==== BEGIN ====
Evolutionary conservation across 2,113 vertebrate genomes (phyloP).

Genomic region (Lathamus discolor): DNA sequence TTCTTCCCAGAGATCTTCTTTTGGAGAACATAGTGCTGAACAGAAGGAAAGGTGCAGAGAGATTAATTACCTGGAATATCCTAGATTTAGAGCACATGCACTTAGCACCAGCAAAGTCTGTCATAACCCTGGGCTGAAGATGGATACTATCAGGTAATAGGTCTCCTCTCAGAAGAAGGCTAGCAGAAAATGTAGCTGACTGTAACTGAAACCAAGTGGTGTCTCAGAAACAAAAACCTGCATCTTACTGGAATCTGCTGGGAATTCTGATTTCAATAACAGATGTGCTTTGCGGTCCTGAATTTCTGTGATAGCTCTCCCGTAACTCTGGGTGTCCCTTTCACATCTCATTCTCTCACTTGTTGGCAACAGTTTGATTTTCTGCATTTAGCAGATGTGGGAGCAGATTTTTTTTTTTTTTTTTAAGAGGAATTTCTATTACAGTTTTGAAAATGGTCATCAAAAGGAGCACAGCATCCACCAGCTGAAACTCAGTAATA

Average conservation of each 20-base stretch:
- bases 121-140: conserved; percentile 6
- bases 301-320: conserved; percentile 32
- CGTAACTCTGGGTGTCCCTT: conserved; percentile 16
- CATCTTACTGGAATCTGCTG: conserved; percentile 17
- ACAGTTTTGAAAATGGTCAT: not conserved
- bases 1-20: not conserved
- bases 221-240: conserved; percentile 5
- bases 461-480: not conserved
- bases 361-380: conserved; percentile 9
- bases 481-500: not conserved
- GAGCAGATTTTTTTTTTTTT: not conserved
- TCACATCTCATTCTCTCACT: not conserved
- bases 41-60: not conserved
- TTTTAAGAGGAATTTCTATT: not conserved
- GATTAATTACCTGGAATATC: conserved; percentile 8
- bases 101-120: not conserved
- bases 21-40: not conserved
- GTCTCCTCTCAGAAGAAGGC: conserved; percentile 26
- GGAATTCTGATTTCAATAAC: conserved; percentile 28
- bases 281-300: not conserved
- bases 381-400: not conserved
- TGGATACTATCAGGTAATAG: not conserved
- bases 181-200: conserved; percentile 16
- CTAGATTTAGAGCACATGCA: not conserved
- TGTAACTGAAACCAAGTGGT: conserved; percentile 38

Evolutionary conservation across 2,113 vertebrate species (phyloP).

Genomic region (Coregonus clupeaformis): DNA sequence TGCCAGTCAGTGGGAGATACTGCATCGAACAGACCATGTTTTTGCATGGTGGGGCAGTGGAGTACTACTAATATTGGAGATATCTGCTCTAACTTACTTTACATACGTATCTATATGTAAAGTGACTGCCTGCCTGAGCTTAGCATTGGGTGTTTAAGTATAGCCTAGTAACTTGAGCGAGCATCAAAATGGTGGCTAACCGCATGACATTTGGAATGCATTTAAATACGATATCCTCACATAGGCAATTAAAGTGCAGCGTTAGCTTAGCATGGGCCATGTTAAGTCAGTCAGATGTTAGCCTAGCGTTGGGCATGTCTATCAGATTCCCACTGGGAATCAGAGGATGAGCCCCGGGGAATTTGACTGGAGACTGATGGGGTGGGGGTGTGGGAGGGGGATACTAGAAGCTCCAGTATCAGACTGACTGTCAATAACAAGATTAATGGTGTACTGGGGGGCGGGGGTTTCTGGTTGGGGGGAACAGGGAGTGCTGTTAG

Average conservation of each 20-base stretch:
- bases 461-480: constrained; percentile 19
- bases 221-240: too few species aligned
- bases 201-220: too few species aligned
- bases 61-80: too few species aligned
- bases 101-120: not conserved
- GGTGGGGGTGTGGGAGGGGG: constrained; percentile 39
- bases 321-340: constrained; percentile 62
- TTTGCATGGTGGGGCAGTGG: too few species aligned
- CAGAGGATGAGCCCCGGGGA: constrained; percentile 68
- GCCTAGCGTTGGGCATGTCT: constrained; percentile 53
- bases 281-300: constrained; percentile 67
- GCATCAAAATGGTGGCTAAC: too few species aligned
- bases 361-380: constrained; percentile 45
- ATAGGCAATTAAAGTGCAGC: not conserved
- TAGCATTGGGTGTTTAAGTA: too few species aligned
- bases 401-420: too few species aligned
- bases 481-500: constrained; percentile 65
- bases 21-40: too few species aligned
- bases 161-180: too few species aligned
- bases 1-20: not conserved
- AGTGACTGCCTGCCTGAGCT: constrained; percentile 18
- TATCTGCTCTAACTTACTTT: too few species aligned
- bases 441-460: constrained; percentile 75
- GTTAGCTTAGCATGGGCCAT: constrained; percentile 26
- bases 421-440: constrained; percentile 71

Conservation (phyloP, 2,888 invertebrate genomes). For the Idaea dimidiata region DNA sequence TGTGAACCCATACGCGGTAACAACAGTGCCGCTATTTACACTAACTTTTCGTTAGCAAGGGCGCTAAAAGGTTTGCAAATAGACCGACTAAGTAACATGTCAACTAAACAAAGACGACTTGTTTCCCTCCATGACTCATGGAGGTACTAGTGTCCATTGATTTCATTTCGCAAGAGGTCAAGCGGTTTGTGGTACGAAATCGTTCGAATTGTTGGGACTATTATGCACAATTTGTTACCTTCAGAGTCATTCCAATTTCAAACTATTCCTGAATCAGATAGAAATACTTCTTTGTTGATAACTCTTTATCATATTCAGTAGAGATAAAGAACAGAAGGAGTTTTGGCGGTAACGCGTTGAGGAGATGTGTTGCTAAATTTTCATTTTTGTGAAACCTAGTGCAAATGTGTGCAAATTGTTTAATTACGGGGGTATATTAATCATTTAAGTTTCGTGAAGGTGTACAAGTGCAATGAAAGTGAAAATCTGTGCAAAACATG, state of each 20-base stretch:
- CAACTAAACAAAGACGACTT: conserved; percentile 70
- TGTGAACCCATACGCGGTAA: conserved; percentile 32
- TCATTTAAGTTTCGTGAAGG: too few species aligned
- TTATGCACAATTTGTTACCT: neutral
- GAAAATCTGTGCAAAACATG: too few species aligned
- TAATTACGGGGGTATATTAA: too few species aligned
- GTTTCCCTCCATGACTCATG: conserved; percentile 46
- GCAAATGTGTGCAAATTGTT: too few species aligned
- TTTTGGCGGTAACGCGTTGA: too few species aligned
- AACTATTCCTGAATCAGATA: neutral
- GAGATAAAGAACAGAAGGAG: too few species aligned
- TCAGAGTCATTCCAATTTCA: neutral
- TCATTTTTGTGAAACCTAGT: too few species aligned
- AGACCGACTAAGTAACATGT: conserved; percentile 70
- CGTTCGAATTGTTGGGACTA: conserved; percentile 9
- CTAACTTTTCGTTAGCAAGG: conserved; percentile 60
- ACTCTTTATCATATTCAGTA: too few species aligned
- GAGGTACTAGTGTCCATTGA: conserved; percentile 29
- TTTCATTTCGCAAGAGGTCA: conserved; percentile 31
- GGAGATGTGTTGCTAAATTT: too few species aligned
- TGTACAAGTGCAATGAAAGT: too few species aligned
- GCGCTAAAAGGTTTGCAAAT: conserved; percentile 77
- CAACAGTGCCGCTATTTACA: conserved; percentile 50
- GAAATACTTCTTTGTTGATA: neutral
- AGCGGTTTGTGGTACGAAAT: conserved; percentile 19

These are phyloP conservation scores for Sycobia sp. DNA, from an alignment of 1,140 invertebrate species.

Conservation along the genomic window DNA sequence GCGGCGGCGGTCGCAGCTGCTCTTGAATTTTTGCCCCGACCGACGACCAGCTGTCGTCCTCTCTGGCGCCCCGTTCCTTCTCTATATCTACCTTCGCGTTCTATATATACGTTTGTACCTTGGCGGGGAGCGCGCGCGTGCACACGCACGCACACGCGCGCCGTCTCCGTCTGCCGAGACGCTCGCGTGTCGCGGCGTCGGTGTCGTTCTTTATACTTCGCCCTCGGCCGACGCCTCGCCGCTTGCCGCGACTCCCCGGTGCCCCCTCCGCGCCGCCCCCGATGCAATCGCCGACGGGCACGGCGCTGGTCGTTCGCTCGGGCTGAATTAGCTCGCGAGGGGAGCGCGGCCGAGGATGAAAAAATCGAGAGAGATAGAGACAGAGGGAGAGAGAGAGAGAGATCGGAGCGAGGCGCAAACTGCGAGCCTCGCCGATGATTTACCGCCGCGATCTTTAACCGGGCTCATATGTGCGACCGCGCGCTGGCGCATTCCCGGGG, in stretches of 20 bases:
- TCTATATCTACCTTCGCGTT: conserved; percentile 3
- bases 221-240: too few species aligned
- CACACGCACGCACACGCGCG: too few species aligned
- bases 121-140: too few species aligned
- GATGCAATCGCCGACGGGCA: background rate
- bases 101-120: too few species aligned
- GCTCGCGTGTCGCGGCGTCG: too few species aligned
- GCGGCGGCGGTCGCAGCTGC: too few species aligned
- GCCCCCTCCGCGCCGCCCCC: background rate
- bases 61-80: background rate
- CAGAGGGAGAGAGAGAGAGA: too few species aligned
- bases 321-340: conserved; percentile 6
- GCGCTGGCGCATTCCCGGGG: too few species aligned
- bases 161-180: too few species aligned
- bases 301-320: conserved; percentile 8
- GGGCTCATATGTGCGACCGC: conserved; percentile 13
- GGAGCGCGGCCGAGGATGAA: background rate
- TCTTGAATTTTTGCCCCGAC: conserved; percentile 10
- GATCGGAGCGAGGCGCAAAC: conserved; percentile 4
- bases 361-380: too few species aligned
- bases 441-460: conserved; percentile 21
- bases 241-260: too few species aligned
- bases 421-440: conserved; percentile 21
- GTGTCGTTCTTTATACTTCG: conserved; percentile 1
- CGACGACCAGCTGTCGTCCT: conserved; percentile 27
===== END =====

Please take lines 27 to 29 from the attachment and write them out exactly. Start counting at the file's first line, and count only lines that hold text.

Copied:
- CTAGATTTAGAGCACATGCA: not conserved
- TGTAACTGAAACCAAGTGGT: conserved; percentile 38

Evolutionary conservation across 2,113 vertebrate species (phyloP).